TCUS: What can you tell me about “The Rules” by Bob Lefsetz?

Kayo: That was just something that I stumbled on, but it’s so key. It’s something that I think a lot of artists should take away with their craft, and really try to focus on that kind of thing. It’s cool being an artist, it’s cool being talented and everything, but unless you really know how to package that and promote that, and expose the people to that effectively, there’s really no point. There are a million artists in the world, but the ones that stand out are the guys that have the full package – and social media and marketing and all that stuff is really key to that.

TCUS: You just recently released “6PM in Hali”. What inspired this?

Kayo: Man, just frustrations that I was going through. I hadn’t been putting out much music. Imagine, it was East Coast Music Week, we had just finished soundcheck, and I was like “you know what? F— it, I’mma just go in the booth and put this out real quick before I go onstage in the next couple hours.” It was just a little freestyle I wanted to get off my chest and let the people know that I was still out here, killing shit.

TCUS: What’s the significance of this quote: “Every young king is bound to be crucified.”

Kayo: That is a line from a song called “Don’t Bring Me Down” that I haven’t even put out yet. It’s the last song that I perform in my set on this tour. I like to think of myself and my peers, and those people working towards these goals that we’re working towards, as young kings in the making. Royalty and rebellion, so to speak, where it’s like you’re really taking it upon yourself, and doing exactly what it is you want, regardless of what society [says], or any other element that’s telling you otherwise. You continue on that path. You stand out, you’re exemplary in society. You’re sticking to your guts [and] doing whatever the f— you want to do, and you come out as a young king. That’s how I see it.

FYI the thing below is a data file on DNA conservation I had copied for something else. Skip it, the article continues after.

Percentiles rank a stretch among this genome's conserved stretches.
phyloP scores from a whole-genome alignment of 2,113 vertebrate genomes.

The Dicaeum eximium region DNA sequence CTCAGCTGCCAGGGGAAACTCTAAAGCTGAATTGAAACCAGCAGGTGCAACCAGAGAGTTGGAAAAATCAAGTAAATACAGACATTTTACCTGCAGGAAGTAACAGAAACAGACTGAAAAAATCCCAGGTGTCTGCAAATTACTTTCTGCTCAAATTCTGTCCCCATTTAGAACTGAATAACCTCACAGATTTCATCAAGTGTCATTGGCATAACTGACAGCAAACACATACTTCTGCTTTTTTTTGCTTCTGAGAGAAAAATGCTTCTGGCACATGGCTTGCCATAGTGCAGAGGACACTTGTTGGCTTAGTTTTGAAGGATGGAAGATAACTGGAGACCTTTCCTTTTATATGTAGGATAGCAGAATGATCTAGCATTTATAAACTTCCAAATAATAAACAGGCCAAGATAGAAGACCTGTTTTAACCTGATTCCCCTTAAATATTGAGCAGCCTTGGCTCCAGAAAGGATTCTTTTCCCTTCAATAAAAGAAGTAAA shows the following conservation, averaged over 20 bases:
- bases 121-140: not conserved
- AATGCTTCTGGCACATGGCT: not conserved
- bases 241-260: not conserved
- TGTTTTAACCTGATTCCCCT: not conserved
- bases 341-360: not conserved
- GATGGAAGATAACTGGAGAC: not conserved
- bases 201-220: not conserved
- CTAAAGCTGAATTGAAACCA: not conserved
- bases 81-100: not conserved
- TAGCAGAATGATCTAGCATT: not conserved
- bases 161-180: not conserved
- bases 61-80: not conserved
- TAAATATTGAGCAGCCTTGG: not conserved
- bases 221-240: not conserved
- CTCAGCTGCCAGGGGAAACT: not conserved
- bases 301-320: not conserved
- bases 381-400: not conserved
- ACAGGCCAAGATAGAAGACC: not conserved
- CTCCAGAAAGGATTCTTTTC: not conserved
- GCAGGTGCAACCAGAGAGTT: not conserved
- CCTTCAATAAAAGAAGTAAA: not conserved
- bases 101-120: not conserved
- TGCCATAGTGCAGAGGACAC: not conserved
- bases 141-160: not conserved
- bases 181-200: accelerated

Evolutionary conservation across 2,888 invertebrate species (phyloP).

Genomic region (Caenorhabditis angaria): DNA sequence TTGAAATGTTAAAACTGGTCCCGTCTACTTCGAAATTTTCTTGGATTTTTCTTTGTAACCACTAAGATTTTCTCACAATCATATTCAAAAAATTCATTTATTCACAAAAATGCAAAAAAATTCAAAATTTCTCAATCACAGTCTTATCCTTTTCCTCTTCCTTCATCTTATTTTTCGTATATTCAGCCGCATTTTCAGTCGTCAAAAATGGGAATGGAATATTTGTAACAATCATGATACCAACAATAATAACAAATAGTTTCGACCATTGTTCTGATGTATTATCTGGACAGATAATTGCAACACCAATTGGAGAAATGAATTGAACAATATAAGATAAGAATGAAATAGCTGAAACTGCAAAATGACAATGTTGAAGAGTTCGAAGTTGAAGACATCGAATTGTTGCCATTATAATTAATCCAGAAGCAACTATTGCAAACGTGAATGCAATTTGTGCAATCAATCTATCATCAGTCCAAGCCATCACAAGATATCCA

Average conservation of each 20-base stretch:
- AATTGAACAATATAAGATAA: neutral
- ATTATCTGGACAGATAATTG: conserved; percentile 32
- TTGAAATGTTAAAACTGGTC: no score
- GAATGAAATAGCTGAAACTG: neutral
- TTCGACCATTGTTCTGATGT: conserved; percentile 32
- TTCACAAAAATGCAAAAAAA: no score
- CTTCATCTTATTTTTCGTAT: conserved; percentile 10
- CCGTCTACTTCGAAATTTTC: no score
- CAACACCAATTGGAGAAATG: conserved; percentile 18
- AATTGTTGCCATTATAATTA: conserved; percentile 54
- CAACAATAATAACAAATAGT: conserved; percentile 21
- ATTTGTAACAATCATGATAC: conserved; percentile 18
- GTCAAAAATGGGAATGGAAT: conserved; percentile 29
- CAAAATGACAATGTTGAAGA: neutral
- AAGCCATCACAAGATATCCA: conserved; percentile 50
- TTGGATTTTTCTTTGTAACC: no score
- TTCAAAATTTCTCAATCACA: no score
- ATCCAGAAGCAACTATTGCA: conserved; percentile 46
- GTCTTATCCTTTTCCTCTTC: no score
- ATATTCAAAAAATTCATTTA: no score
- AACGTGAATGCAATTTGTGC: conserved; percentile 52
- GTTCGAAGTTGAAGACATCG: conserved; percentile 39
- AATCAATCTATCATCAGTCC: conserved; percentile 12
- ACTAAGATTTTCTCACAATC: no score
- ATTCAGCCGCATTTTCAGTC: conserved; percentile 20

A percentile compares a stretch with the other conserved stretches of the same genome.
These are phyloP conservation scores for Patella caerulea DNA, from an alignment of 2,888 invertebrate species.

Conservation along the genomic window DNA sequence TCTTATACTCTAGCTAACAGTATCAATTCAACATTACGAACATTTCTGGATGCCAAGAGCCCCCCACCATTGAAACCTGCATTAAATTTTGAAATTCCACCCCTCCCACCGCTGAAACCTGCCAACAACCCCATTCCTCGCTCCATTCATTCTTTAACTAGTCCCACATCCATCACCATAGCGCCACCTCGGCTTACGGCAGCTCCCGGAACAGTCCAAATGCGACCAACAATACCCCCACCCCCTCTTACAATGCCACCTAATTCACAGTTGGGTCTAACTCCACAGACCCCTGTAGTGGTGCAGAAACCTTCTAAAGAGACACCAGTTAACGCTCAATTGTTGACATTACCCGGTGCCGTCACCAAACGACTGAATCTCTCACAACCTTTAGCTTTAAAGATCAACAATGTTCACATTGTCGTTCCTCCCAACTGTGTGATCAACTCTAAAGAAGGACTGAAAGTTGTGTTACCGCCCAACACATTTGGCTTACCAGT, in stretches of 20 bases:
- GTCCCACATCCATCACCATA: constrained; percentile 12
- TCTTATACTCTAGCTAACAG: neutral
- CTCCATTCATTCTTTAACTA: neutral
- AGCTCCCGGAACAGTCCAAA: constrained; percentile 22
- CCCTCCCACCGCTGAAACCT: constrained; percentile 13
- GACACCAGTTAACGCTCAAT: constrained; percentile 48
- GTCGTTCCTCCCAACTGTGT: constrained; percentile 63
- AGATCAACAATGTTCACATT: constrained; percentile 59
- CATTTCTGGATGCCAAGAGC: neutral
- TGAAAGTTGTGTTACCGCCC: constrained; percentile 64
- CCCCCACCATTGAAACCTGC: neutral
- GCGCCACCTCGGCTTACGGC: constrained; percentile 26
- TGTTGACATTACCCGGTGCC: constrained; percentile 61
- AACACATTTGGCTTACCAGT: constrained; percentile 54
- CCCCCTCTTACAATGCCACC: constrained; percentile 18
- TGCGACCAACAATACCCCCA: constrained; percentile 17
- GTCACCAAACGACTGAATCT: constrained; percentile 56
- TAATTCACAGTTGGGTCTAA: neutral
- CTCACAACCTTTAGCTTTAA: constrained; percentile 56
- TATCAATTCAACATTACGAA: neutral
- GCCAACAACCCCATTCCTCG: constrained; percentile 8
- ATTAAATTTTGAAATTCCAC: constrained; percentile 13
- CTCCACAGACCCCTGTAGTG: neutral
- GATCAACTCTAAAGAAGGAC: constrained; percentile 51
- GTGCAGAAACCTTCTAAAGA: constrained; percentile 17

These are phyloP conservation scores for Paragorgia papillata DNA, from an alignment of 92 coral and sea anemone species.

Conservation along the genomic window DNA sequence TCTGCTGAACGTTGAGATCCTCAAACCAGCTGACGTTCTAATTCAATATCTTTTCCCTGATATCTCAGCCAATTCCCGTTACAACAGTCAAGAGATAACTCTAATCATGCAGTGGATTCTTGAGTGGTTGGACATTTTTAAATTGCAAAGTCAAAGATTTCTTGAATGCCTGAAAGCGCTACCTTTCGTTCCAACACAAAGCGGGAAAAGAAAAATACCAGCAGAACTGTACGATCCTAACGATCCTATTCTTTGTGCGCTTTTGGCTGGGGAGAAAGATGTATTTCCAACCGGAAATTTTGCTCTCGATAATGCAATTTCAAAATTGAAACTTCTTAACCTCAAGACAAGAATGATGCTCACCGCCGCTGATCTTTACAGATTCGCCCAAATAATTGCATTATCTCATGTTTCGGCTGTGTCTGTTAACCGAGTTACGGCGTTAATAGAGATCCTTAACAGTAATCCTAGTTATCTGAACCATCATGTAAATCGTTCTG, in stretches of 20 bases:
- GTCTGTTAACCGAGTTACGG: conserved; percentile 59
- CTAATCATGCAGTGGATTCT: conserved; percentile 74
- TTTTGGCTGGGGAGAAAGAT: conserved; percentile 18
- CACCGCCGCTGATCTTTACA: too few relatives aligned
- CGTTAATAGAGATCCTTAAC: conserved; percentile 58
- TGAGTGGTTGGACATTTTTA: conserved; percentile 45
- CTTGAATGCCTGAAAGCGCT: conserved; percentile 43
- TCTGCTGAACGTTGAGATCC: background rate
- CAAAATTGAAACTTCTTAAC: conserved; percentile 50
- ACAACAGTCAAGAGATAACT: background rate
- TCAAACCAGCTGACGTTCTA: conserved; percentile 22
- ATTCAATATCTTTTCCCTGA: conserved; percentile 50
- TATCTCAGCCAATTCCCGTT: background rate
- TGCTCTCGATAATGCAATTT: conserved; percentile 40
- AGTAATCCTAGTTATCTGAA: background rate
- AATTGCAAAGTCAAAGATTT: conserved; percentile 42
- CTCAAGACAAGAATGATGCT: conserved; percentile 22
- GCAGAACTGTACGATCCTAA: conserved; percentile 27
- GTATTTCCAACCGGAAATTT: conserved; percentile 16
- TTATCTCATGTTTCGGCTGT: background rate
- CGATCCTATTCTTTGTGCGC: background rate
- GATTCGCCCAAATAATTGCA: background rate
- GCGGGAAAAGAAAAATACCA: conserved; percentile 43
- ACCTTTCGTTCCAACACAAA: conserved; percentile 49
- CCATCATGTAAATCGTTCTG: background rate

But with that being said, every young king is bound to be crucified. No one’s ever going to see [your drive] in the beginning. All those billionaires that dropped out of school, and then made billions, I’m sure when they did it, no one was really for it. You’re gonna make these kinds of decisions in your life that you know are gonna be beneficial to you, but the rest of the world isn’t necessarily gonna see it like that, and you’re gonna get crucified for those decisions. But in the long run, [those decisions] are gonna make you a young king.

TCUS: Let’s talk about the album a little bit. What’s the status on your album right now?

Kayo: The album is done, the album has been done, and now we’re just going through the bureaucracy of things. Let’s just say I will be taking a little bit more control of things, I will be in the driver’s seat a little bit more in my career, [from now on]. Being a new artist in a major infrastructure like this brings restrictions that can be very frustrating if you don’t really understand the situation that you’re in.

Now that I’ve gone through all these different things – and I don’t want to speak on it too much – but the whole recording process for this album, being on a label, has been extremely good, but frustrating at times. And now that I have this kind of renewed inspiration and energy towards it, I really want to move forward with that mindset. So I don’t have a release date. The album is done, we have like 50 songs in the catalogue, just from the recording process of this album. I kinda just want to use this touring time to reflect and get everything ready before I move forward.